Patrick George Binns
|27th Canadian Ambassador to Ireland|
August 30, 2007 – November 19, 2010
|Preceded by||Carl Schwenger|
|Succeeded by||Loyola Hearn|
|30th Premier of Prince Edward Island|
November 27, 1996 – June 12, 2007
|Lieutenant Governor||Gilbert Clements|
Barbara A. Hagerman
|Preceded by||Keith Milligan|
|Succeeded by||Robert Ghiz|
|Leader of the Progressive Conservative Party of Prince Edward Island|
May 4, 1996 – August 30, 2007
|Preceded by||Pat Mella|
|Succeeded by||Olive Crane (interim)|
|Assemblyman of the Legislative Assembly of Prince Edward Island for|
April 24, 1978 – August 3, 1984
|Preceded by||Charles Fraser|
|Succeeded by||Stanley Bruce|
|Member of the Legislative Assembly of Prince Edward Island for|
Murray River-Gaspereaux (1996-2007)
November 18, 1996 – August 30, 2007
|Preceded by||Riding Established|
|Succeeded by||Charlie McGeoghegan|
|Member of the Canadian Parliament|
September 4, 1984 – November 21, 1988
|Preceded by||Bennett Campbell|
|Succeeded by||Lawrence MacAulay|
|Born||October 8, 1948|
Weyburn, Saskatchewan, Canada
|Political party||Progressive Conservative Party of Prince Edward Island|
Carol MacMillan (m. 1971)
|Residence||Boston, Massachusetts, U.S.|
|Alma mater||University of Alberta|
|Occupation||development officer, civil servant, farmer and businessperson|
Minister of Municipal Affairs (1979–1980)
Minister of Labour (1979–1980)
Minister of Environment (1979–1980)
Minister of Community Affairs (1980–1982)
Minister of Fisheries (1982–1983)
Minister of Industry (1983–1984) Federal:
Parliamentary Secretary to the Minister of Fisheries (1986–1988)
Binns has a long history of public service, most notably being the 30th Premier of Prince Edward Island, holding office from 1996 to 2007, during which time he was the leader of the Progressive Conservative Party of Prince Edward Island.
During his premiership, Binns was known as the province's "affable and unassuming premier." 
He also served as Canada's Consul General in Boston, Massachusetts.
Before the Premiership
Binns was born in Weyburn, Saskatchewan, and graduated from the University of Alberta in 1969 with a Bachelor of Arts. In 1971, he earned a Master of Arts in Community Development while working for the government of Alberta as a community development officer. In 1972, Binns began working for the Prince Edward Island Rural Development Council and met and married Carol MacMillan of Stratford, PEI. While working for the P.E.I. government from 1974 to 1978, Binns helped create and run the Regional Service Centres in the province's east. In 1978, he received the Queen's Silver of Jubilee for Outstanding Public Service.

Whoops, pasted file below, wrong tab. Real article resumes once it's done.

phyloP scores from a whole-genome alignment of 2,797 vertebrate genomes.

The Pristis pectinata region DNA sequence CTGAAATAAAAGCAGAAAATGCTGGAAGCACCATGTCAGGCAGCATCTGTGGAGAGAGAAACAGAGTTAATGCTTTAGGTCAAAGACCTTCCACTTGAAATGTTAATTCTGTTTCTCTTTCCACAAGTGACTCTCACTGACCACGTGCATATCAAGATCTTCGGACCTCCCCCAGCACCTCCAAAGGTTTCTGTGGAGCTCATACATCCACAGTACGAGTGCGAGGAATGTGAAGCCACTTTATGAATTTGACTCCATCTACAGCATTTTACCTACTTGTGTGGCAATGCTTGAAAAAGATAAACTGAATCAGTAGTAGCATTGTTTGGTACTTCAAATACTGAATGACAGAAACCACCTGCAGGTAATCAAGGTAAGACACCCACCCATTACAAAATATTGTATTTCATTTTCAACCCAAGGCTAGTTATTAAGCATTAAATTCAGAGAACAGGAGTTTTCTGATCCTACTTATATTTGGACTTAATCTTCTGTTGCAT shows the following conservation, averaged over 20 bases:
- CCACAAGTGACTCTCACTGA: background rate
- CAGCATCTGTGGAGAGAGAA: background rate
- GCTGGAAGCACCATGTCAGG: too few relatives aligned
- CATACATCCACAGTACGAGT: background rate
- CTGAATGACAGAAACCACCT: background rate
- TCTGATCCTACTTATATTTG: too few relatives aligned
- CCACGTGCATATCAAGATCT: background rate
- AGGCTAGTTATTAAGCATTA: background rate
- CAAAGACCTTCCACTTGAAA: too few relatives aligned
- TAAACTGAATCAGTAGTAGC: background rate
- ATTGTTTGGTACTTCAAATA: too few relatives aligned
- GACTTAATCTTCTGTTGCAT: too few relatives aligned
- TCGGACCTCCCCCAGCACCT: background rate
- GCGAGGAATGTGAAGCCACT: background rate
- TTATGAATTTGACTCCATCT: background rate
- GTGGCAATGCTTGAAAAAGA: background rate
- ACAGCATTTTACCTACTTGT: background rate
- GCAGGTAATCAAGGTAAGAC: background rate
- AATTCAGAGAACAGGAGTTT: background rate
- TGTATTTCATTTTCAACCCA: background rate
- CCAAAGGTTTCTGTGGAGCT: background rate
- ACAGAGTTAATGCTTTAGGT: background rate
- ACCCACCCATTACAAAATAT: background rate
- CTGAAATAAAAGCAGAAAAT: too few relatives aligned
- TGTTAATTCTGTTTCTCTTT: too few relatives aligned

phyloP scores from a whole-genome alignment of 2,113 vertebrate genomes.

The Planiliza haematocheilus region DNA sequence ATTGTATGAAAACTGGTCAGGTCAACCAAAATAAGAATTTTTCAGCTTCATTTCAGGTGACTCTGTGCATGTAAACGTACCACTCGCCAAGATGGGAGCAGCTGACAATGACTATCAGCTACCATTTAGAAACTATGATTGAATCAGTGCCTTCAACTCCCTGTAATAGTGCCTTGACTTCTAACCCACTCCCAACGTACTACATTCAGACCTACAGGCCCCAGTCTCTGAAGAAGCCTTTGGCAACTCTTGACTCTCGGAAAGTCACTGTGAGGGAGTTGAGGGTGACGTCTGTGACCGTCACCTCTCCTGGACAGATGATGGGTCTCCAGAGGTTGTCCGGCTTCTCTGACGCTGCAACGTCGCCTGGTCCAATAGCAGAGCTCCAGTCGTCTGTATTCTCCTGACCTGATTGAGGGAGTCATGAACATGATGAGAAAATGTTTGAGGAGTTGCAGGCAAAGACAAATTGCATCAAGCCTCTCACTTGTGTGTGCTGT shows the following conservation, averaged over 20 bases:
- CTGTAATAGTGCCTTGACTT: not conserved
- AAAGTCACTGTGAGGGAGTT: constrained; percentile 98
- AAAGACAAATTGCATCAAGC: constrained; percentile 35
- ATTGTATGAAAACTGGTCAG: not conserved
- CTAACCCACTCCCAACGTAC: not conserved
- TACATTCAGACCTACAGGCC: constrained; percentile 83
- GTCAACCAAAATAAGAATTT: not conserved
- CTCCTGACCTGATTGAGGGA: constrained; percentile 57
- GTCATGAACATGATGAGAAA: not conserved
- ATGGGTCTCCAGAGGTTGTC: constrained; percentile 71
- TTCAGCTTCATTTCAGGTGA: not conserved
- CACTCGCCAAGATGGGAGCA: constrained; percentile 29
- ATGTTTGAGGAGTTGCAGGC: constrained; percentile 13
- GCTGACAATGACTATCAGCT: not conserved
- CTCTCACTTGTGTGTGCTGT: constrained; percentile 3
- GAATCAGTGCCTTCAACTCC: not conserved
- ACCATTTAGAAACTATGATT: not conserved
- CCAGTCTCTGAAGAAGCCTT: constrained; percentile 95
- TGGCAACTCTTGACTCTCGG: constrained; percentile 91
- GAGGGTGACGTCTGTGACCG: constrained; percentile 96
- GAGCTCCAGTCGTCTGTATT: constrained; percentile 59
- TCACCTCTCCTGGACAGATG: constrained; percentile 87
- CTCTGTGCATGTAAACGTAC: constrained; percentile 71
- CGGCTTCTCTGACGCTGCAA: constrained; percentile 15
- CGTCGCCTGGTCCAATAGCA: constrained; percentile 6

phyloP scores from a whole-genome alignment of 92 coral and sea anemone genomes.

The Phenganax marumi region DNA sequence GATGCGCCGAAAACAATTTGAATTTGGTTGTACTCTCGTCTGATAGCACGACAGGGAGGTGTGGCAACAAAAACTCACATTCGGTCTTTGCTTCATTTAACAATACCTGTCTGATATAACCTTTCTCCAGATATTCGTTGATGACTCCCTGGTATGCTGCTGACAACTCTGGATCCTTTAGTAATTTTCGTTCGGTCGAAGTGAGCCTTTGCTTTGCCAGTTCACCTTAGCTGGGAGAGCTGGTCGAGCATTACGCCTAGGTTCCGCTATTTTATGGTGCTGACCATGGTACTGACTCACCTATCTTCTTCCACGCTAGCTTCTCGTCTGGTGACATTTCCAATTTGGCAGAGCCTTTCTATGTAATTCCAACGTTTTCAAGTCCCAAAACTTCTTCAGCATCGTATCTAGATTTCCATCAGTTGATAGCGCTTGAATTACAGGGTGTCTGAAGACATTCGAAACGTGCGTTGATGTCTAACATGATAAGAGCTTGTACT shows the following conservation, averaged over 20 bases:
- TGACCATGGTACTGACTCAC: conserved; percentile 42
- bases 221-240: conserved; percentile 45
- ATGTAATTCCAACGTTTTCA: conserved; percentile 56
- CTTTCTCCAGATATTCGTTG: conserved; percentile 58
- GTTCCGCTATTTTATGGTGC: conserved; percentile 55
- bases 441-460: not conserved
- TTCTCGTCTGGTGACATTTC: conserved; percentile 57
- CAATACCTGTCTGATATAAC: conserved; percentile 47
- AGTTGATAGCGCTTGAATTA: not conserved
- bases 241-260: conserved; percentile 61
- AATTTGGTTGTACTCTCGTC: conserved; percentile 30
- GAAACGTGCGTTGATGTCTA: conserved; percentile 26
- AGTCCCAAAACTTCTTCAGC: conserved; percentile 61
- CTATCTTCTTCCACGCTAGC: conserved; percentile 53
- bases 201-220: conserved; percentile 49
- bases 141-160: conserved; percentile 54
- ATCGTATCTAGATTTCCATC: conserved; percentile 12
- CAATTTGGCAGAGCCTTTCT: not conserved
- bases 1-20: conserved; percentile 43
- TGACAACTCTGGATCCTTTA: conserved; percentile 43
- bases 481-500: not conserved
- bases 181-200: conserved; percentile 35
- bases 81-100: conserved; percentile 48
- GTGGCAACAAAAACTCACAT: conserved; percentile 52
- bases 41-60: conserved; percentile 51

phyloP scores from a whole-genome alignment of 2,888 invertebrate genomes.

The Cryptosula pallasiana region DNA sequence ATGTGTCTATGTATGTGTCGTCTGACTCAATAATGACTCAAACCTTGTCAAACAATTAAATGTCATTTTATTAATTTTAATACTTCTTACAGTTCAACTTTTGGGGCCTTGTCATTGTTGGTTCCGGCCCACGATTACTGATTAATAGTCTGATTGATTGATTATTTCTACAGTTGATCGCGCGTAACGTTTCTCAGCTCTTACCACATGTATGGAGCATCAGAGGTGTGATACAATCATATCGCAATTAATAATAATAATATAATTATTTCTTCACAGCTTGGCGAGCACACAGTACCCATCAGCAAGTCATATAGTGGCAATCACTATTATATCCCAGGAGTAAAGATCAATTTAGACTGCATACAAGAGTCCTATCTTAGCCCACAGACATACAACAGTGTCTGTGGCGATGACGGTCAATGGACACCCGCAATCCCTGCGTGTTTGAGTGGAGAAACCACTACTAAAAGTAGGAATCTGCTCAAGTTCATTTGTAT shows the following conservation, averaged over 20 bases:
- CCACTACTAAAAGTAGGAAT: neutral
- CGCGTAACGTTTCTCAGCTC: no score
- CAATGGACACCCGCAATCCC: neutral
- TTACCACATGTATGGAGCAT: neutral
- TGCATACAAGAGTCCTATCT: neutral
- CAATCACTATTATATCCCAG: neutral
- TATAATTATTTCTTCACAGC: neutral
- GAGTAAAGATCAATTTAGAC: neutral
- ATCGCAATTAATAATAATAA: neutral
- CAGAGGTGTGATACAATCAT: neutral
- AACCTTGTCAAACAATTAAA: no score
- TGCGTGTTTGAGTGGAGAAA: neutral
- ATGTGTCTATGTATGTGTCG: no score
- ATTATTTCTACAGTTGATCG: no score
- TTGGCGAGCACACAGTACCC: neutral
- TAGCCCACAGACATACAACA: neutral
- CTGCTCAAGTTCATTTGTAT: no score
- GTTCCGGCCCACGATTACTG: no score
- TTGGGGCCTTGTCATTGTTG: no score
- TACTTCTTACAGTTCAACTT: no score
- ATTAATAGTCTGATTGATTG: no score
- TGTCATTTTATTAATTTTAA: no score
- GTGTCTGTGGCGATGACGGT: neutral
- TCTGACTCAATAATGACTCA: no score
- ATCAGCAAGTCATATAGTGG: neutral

Binns entered politics in 1978 when he was elected as a MLA for the district of 4th Kings. He was subsequently re-elected in 1979 and 1982, serving various portfolios as Minister of Industry (1983), Community Affairs (1980), Fisheries (1982–83), Environment (1979), Labour (1979), Municipal Affairs (1979),
From 1984 to 1988, Binns was the MP for Cardigan, serving as Parliamentary Secretary to the Minister of Fisheries in the Brian Mulroney government. Binns subsequently established an edible bean farm in Hopefield (Island Bean Limited) and operated a management consultant firm, Pat Binns & Associates.
First term (1996 to 2000)
Binns entered the provincial PC Party leadership race to succeed Patricia Mella in 1996 and won a convincing first ballot victory on May 5 over Charlottetown businessman Wes MacAleer and O'Leary Veterinarian Dr. Gary Morgan. He immediately set about organizing the party for an election expected within months. Binns took over a party with only a single member in the 32 seat Provincial Legislature. Binns campaigned on a platform of strengthening health care and education, encouraging economic development, and energizing communities. A provincial election was planned for late May by Premier Catherine Callbeck, only to be called off by Callbeck at the last minute at a nominating convention on the night of the planned election call. Subsequent media polls showed a surge in popularity for the PC Party. Callbeck resigned shortly afterwards and a leadership convention was held in the fall, electing provincial Cabinet Minister Keith Milligan as Callbeck's successor as Liberal leader and Premier.
Binns' PC Party defeated the Liberal Party led by Milligan in the general election on November 18, 1996, gathering 18 seats to the Liberals' 8, and the NDP's 1. This was the first provincial general election contested under a new single member, 27 seat system, replacing the previous dual member, 16 seat system.
Second term (2000 to 2003)
Binns' won a second mandate in 2000 when his PC Party swept 26 of 27 seats, leaving a single opposition Liberal in the legislature. Both Liberal Party Leader Wayne Carew and NDP Leader Dr. Herb Dickieson were defeated.
The second term of the Binns government saw continued economic growth with new business investment,economic diversification, export and tourism growth, and construction of the Atlantic Technology Centre in Charlottetown as a catalyst for development of the burgeoning IT sector. Investments continued in education and health care for extensive school construction and repair, creation of the PEI Cancer Treatment Centre in Charlottetown and Prince County Hospital in Summerside. The province's first Freedom of Information and Protection of Privacy Act was also passed. During this time Prince Edward Island launched Waste Watch, becoming the first Canadian province to offer waste management services to every home and business resulting in a 65% waste diversion rate and closure of many community landfills. Investments were also made to expand renewable energy use with the development of the North Cape Wind Farm in West Prince, strengthening Prince Edward Island's credentials as a national leader in environmental sustainability.